I suppose this movie might be useful, were one in a position to hammer the uninitiated over the head with the simplest, most literal version of this story available. Otherwise, there is little, if anything, to recommend it. PG13. 138m.

— John J. Bennett


300: RISE OF AN EMPIRE. Xerxes returns in his golden booty shorts to battle a legion of Greek abs. The 300 sequel promises enough blood spray to make Dexter wince. R. 102m.

MR. PEABODY AND SHERMAN. Dr. Who meets Droopy Dog when brainy cartoon pooch Mr. Peabody (Ty Burrell) grapples with a time rift. PG. 92m.


3 DAYS TO KILL. A bored Kevin Costner as a CIA tough guy on one final assignment to save his own life and spend quality time with his daughter. Not the Luc Besson action movie you hoped for. PG13. 113m.

AMERICAN HUSTLE. David O. Russell takes a stellar cast, including Bradley Cooper and Amy Adams, back to the '70s for an ambitious and entertaining ABSCAM-inspired caper. R. 138m.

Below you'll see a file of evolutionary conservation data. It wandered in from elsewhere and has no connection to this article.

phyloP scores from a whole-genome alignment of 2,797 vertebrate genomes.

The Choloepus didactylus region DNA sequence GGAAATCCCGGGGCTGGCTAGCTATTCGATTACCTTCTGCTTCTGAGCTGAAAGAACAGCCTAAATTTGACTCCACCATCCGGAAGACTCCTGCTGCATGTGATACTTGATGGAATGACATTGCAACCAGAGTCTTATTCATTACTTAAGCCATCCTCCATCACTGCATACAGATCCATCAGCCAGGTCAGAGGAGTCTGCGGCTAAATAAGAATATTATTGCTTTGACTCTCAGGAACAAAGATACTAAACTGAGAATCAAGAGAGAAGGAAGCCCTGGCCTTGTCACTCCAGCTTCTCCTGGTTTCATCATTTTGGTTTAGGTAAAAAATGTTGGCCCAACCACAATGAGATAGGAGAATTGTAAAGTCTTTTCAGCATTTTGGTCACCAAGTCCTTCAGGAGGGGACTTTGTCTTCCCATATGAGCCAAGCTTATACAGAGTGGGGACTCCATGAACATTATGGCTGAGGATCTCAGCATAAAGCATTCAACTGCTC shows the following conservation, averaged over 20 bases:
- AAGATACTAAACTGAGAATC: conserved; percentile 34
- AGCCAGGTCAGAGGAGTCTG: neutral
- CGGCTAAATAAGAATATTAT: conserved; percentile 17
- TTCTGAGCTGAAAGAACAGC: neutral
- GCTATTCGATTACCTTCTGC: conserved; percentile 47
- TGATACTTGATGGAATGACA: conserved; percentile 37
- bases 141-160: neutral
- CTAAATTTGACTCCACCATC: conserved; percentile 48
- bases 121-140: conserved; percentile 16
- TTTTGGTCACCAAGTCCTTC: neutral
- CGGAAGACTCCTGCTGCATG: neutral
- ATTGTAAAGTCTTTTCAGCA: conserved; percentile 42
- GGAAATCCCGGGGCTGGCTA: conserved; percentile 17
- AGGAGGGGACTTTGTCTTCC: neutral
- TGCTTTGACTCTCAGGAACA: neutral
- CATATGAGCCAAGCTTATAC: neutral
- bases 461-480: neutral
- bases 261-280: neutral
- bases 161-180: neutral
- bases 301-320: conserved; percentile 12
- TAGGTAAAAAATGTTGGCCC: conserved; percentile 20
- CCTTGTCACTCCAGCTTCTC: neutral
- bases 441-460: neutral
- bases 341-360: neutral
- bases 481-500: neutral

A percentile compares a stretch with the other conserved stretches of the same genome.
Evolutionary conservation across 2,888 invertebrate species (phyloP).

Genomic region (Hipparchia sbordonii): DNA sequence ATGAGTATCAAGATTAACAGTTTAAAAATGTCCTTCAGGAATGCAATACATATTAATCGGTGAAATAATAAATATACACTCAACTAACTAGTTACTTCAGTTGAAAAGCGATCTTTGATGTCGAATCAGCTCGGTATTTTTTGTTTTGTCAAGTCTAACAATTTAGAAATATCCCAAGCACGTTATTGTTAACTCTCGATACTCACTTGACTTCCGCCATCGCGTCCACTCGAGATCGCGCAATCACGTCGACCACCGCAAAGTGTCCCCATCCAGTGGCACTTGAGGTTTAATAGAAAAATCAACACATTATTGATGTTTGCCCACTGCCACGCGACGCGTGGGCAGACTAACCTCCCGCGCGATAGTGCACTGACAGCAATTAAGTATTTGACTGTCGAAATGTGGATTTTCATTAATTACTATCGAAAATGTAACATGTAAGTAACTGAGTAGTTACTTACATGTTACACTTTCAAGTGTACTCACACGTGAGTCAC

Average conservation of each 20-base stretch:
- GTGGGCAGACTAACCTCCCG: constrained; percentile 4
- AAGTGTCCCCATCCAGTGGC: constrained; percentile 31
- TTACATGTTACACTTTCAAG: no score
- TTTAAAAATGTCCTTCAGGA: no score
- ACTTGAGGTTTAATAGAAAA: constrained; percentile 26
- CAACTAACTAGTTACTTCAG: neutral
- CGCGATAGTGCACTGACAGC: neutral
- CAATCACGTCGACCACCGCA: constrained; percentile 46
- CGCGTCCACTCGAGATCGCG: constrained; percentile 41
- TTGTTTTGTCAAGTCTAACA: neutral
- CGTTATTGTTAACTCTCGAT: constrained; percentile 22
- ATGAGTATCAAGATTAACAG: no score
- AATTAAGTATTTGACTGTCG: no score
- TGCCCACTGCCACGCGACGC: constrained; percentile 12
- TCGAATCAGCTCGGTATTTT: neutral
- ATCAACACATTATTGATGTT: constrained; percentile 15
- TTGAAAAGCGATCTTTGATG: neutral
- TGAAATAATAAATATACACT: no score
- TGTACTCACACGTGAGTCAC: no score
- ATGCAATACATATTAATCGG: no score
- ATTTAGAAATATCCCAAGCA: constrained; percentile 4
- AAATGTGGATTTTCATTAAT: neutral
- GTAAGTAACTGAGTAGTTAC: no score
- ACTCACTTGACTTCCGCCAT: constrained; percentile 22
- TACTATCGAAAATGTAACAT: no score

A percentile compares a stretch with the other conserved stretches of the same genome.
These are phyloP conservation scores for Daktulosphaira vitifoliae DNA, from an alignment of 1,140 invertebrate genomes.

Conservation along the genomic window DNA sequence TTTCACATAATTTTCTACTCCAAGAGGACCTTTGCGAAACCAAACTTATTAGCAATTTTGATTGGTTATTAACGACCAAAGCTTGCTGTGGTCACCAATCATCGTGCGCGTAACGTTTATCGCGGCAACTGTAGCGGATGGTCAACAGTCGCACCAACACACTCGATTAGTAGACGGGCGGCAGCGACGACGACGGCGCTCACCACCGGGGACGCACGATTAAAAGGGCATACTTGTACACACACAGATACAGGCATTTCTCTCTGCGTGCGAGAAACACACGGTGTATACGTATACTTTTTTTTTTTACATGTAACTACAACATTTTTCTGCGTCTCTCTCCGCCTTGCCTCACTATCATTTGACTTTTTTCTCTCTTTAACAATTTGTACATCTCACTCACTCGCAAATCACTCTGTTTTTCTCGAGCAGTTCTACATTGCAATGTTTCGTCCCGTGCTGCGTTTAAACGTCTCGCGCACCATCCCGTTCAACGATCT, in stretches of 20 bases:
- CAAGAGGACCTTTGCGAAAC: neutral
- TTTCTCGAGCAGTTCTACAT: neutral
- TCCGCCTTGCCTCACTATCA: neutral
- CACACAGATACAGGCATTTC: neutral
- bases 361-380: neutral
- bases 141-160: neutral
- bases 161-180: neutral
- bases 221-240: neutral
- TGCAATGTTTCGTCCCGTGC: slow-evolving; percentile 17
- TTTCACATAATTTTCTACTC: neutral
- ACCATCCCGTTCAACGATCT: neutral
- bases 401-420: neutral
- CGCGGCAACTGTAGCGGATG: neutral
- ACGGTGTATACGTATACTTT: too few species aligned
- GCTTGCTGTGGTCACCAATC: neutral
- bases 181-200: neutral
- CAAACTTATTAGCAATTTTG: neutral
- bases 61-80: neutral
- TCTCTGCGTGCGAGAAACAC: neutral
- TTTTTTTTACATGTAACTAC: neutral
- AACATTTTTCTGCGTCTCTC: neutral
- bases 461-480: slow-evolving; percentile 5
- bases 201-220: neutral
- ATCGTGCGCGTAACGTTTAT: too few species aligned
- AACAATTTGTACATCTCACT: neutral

FROZEN. Kristen Bell in some standard Disney Princess fun with Josh Gad as a slapsticky snowman. PG. 108m

HER. What if HAL crossed with Siri and sounded, you know, hot? Joaquin Phoenix is an introverted writer who falls in love with his upgrade. Like the relationship, it feels surprisingly real. R. 126m.

LEGO MOVIE. Underdog, villain, evil plan, destiny, heroism, jokes — the usual stuff, but with Legos! PG. 100m.

MONUMENTS MEN. Clooney's squad of artists and curators liberate art from the Nazis. A rousing and impressive detective story. PG13. 118m.

PHILOMENA. Steve Coogan helps Judi Dench track down the son who was taken from her as a baby. PG13. 98m.

POMPEI. If there's a volcano in the first act, you shouldn't have to wait through so much clichéd romance and gladiator kitsch before it goes off in the third. PG13. 100m.

RIDE ALONG. Ice Cube is a scowling cop with plans to terrify his sister's mouthy fiancé Kevin Hart by taking him on patrol. R. 89m.

ROBOCOP. A canned remake of the '80s classic about a cop turned cyborg. Neither the movie nor the robot has the chutzpah of the original. PG13. 108m.

Jennifer Fumiko Cahill